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International Journal of Current Microbiology and Applied Sciences (IJCMAS)
IJCMAS is now DOI (CrossRef) registered Research Journal. The DOIs are assigned to all published IJCMAS Articles.
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National Academy of Agricultural Sciences (NAAS)
NAAS Score: *5.38 (2020)
[Effective from January 1, 2020]
For more details click here

ICV 2019: 96.39
Index Copernicus ICI Journals Master List 2019 - IJCMAS--ICV 2019: 96.39
For more details click here

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Original Research Articles

PRINT ISSN : 2319-7692
Online ISSN : 2319-7706
Issues : 12 per year
Publisher : Excellent Publishers
Email : editorijcmas@gmail.com / submit@ijcmas.com
Editor-in-chief: Dr.M.Prakash
Index Copernicus ICV 2018: 95.39
NAAS RATING 2020: 5.38

Int.J.Curr.Microbiol.App.Sci.2016.5(1): 263-269
DOI: http://dx.doi.org/10.20546/ijcmas.2016.501.025


Testing for Induction of Clindamycin Resistance in Erythromycin-Resistant Isolates of Staphylococcus aureus in a Tertiary Care Hospital
Saroj Golia, Jyoti and Suhani S Manasa
Dr. B.R. Ambedkar Medical College, KG. Halli, Bengaluru India
*Corresponding author
Abstract:

The increasing resistance to macrolide, lincosamide, streptogramin B (MLSB) agents among Staphylococcus aureus is becoming a challenge to microbiologist. Clindamycin has been a useful drug for treatment of infection caused by the staphylococcus aureus, but change in clindamycin sensitivity pattern due to various mechanisms is leading to therapeutic failure. One of the important mechanisms is mediation of resistance by erm genes. Staphylococcus strains which have erm genes show inducible clindamycin resistance that cannot be determined by routine disk diffusion test resulting in treatment failure. Resistance may be constitutive (cMLSB phenotype) or inducible (iMLSB phenotype).The iMLSB phenotypes are distinguished by erythromycin-clindamycin disk approximation test. A total of 142 clinically significant Staphylococcus aureus isolated from pus, urine, blood, fluid, sputum, ear swabs, endotrachealtube, ophthalmic , and umbilical discharge.These isolates were initially identified by colony morphology, Gram staining, catalase test, slide coagulase test, tube coagulase test and mannitol fermentation. The isolates were subjected to routine antibiotic sensitivity testing including cefoxitin by Kirby Bauer disk diffusion test.Inducible clindamycin resistance was detected by double disk approximation test (D-test)as per CLSI guidelines on erythromycin resistant isolates.For detection of inducible clindamycin resistance, D test using erythromycin and clindamycin as per CLSI guidelines was performed, and three different phenotypes were interpreted as methicillin-sensitive (MS) phenotype (D test negative), inducible MLSB (iMLSB) phenotype (D test positive), and constitutive MLSB phenotype. Of the 142 isolates, 50 were identified as methicillin resistant S. aureus, while 92 were methicillin sensitive S. aureus. The rates of inducible clindamycin resistance in methicillin resistant S. aureus (MRSA), methicillin sensitiveS. aureus (MSSA) were 36% and 2.2%, respectively. The inducible clindamycin resistance was significantly more among MRSA compared to methicillin sensitive S. aureus (MSSA) (P value < 0.0001). Overall the rate of inducible clindamycin resistance is 14.1%,constitutive clindamycin resistance 2.8% and MS phenotype is 6.3%. Majority of the MRSA isolates were susceptible to clindamycin, vancomycin and linezolid, while most of them were resistant to erythromycin,gentamicin,ciprofloxacin,tetracycline and sulfamethoxazole-trimethoprim. Clindamycin is the drug of choice in many staphylococcal,streptococcal and anaerobic infections.The D-test is easy to perform and inexpensive to know clindamycin sensitivity. We feel that this test should be made mandatory as a routine work in clinical microbiology laboratories. Therapeutic failures can be prevented if we don t use clindamycin for treatment of patients with infections caused by staphylococci with inducible clindamycin resistance.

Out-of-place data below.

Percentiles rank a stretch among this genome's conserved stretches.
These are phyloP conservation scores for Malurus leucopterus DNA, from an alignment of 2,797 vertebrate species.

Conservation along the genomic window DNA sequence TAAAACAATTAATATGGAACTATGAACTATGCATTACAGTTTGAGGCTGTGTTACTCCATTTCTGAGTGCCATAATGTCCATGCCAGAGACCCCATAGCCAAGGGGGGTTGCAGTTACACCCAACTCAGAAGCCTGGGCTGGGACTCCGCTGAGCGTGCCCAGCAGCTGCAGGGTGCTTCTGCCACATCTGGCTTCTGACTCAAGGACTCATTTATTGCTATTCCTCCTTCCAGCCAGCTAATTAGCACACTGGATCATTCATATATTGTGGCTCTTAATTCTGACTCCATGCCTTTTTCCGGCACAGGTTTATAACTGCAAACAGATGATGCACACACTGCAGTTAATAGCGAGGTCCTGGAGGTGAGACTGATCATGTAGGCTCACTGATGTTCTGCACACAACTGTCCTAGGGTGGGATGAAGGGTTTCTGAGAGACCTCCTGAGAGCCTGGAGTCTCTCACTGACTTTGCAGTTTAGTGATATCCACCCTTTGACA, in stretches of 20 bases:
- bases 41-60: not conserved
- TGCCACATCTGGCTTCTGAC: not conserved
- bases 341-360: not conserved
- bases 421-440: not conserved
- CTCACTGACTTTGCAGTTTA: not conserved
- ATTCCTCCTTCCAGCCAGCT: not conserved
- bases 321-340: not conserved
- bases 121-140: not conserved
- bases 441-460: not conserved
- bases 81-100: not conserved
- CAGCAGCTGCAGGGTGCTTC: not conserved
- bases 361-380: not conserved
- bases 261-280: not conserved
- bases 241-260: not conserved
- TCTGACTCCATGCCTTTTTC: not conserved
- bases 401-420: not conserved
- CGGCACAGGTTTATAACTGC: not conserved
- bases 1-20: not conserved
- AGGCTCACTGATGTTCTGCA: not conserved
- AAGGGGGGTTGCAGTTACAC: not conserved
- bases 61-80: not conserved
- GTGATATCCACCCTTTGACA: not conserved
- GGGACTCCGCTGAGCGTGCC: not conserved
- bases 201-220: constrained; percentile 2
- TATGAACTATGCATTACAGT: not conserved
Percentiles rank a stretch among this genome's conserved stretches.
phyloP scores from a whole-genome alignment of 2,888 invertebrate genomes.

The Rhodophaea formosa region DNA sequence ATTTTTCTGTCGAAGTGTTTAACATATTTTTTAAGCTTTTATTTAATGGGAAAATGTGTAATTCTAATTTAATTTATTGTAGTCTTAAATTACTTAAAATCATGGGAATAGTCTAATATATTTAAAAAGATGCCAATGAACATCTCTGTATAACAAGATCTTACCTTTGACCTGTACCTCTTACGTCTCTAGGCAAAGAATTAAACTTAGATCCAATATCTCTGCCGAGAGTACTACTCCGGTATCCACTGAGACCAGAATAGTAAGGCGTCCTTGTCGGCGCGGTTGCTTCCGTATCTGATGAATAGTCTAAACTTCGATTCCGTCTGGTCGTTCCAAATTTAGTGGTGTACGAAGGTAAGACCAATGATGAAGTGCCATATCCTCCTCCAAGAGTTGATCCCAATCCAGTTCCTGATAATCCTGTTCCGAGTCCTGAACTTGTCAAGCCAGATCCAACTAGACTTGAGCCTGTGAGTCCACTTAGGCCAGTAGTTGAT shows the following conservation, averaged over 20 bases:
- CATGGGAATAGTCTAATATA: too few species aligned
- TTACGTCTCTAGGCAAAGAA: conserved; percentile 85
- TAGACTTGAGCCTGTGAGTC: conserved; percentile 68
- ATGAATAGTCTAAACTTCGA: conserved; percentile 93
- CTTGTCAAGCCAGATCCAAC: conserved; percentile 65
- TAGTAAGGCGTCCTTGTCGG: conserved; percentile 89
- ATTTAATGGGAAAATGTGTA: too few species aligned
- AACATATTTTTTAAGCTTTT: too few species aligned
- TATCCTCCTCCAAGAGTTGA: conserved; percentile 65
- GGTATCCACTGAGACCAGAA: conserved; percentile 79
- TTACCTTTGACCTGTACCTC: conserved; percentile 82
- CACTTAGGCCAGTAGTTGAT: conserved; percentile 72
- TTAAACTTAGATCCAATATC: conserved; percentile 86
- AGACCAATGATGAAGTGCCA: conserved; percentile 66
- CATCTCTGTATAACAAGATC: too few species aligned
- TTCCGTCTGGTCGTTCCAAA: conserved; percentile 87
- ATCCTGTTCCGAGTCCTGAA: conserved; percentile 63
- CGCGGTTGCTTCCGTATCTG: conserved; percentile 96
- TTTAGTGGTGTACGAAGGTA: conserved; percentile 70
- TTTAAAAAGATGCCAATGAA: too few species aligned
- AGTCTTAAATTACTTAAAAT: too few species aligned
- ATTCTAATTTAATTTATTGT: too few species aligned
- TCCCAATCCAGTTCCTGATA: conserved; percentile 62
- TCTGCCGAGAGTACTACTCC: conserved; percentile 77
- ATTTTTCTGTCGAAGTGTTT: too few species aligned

Keywords: Clindamycin resistance, Constitutive MLSB phenotype, Inducible MLSB phenotype, MRSA, MS phenotype
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How to cite this article:

Int.J.Curr.Microbiol.App.Sci. 5(1): 263-269. doi: http://dx.doi.org/10.20546/ijcmas.2016.501.025